Swakopmund is Namibia’s second largest town and its traditional summer capital.
Swakopmund is a city-oasis situated amidst dunes and desert close to the mouth of the Swakop River on the coast of the Atlantic Ocean at the edge of the Namib Desert. Swakopmund is Namibia’s second largest town and its traditional summer capital.
This colonial town with German inspired architecture is one of the most surreal and unique destinations of Namibia. Established by German colonists in August 1892, the city’s colonial landmarks include the Swakopmund Lighthouse and the Mole, an old sea wall. Next to the lighthouse, the Swakopmund Museum documents Namibian history. Inland, the elegant Swakopmund Railway Station, now a hotel, also dates to the colonial era. German is widely spoken among the residents. Currently it has around 44,000 inhabitants.
Today Swakopmund serves mainly as a holiday resort and is thus of touristic importance. Due to its mild climatic condition especially during the high season December and January the town is an attraction to many tourists especially from the inland.
Swakopmund offers many touristic attractions like splendid buildings, a wonderful town promenade, the aquarium and many more. The nearby surroundings are also of touristic importance. Especially the coastal road flanked by dunes on the one side and by the Atlantic Ocean on the other is very impressive. Excursions can be made 30 km south to Walvis Bay, as well as up north to the fishing paradise of Henties Bay or to Cape Cross to one of the world largest seal colonies.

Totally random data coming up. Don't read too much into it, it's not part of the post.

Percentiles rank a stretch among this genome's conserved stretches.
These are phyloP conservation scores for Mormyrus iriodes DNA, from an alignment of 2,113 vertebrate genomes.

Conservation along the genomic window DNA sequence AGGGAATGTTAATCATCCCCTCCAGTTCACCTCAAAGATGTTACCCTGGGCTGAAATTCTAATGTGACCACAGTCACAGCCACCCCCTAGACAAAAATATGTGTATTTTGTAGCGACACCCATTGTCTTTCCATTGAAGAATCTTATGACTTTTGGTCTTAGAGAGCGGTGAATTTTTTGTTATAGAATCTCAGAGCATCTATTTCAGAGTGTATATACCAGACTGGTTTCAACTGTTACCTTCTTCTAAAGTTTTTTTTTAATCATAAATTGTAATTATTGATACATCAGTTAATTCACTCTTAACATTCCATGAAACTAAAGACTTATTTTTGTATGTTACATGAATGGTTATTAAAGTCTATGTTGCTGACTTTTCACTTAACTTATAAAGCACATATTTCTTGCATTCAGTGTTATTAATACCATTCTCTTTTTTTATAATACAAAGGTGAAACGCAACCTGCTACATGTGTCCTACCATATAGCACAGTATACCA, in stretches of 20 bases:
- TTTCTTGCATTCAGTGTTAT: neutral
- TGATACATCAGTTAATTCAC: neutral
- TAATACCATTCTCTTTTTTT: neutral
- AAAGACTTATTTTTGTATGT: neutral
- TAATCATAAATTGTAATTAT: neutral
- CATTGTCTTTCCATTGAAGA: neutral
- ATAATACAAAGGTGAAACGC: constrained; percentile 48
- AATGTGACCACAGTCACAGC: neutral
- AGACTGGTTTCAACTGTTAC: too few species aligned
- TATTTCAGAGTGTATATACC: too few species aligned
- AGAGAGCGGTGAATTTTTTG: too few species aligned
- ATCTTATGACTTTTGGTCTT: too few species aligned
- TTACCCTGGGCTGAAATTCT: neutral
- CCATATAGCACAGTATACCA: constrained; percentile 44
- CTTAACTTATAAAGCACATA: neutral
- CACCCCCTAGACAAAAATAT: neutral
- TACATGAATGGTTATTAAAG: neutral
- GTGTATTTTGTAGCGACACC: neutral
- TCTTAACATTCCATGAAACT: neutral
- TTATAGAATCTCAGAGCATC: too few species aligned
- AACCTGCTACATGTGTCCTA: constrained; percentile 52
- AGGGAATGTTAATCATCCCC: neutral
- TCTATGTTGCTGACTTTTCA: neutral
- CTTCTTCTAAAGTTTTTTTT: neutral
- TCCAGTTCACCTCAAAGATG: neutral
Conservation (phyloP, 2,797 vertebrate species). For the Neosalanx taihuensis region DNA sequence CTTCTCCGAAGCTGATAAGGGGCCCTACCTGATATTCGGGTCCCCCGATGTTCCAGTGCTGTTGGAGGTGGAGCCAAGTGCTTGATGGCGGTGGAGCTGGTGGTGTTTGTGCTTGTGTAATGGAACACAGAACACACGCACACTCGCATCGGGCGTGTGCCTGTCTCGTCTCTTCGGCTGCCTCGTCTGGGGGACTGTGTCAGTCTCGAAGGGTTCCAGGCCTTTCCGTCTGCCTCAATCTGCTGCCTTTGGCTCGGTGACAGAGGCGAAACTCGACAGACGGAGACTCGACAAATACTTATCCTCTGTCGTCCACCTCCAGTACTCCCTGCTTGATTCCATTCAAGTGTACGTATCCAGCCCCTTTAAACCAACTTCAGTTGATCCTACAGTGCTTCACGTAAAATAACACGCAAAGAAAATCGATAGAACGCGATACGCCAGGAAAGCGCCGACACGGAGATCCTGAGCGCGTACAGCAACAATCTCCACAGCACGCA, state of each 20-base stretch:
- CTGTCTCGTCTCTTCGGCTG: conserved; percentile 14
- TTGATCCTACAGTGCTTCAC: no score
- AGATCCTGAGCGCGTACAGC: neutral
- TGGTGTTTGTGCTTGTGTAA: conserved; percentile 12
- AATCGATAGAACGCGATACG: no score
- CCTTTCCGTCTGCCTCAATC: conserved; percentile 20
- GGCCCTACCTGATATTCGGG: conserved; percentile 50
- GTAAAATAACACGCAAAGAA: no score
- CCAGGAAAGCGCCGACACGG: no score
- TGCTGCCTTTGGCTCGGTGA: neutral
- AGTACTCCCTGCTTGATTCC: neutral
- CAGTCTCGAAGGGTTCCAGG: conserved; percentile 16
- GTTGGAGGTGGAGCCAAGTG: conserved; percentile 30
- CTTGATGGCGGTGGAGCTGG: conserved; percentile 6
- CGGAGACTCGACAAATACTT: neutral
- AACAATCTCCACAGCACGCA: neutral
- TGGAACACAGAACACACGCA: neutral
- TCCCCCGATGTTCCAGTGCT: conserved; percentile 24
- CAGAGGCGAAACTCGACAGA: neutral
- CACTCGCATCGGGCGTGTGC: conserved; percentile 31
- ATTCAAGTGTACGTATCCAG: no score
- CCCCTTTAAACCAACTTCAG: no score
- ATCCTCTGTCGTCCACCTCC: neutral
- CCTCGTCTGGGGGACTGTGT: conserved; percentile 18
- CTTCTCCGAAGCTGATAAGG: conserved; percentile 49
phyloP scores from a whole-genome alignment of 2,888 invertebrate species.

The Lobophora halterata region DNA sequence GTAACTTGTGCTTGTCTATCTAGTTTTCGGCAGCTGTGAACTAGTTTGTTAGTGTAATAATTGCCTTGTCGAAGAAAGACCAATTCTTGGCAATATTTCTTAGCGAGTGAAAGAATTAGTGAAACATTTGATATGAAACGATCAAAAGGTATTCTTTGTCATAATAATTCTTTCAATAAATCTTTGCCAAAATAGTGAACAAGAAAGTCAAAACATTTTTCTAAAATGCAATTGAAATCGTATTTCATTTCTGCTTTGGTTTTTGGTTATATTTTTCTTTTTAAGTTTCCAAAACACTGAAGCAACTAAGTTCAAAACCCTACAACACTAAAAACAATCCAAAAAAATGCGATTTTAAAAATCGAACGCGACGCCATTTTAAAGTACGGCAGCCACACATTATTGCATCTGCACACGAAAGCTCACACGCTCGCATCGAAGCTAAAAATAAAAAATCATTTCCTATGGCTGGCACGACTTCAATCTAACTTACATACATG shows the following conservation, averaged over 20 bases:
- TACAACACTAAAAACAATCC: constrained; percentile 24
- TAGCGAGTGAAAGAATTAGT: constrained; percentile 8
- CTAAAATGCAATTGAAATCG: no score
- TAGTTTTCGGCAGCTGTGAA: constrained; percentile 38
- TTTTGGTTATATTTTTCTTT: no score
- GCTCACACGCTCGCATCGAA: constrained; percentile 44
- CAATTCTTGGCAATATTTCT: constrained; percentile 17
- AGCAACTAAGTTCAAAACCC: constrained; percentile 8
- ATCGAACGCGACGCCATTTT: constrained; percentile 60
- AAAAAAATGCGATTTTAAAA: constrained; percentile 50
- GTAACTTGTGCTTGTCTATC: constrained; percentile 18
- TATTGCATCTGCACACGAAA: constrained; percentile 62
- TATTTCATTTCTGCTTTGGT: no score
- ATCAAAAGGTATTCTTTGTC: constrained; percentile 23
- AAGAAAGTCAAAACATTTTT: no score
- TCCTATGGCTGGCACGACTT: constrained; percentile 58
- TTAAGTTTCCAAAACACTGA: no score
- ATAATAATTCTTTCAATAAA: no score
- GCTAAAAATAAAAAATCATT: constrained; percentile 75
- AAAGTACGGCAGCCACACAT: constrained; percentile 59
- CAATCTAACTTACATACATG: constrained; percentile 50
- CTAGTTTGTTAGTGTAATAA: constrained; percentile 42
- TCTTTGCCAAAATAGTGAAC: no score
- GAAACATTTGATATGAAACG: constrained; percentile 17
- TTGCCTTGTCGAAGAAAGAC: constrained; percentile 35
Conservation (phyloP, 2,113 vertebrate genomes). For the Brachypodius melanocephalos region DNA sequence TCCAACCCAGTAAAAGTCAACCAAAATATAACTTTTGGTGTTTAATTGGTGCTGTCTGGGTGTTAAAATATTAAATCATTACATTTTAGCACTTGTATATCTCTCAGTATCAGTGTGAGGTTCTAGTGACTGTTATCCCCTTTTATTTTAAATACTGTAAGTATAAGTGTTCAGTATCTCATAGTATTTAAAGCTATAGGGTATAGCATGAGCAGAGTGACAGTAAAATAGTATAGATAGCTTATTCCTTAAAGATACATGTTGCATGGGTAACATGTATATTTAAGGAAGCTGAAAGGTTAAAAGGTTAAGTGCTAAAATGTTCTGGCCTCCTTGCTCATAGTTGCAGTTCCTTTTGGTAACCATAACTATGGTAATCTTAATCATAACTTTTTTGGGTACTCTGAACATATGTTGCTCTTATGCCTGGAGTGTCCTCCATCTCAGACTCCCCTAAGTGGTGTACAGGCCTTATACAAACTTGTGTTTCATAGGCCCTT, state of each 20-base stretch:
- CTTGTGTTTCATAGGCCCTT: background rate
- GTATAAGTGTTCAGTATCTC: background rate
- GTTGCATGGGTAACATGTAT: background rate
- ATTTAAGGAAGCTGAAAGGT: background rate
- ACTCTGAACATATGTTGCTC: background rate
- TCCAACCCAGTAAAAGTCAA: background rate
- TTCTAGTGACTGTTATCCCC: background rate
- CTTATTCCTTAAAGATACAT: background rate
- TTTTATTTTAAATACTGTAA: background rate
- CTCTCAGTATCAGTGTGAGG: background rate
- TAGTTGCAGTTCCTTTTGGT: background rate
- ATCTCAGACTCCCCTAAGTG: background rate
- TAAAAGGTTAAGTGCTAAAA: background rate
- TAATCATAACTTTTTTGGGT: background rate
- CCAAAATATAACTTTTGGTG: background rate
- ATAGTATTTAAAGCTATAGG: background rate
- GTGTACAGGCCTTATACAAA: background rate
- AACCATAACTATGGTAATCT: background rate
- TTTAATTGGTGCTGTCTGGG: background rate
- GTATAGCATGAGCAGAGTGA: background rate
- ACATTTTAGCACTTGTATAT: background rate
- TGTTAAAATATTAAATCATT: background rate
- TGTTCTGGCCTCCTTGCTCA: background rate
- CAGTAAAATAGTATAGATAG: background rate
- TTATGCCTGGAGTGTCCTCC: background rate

Surrounded by the Namib Desert on three sides and the cold Atlantic waters to the west, Swakopmund enjoys a desert climate with mild conditions year round. The average temperature ranges between 15°C to 25°C. Rainfall is less than 20 mm per year, making gutters and drainpipes on buildings a rarity. The cold Benguela current supplies moisture for the area in the form of fog that can reach as deep as 140 km inland. Fogs that originate offshore from the collision of the cold Benguela Current and warm air from the Hadley Cell create a fog belt that frequently envelops parts of the Namib Desert. Coastal regions can experience more than 180 days of thick fog a year.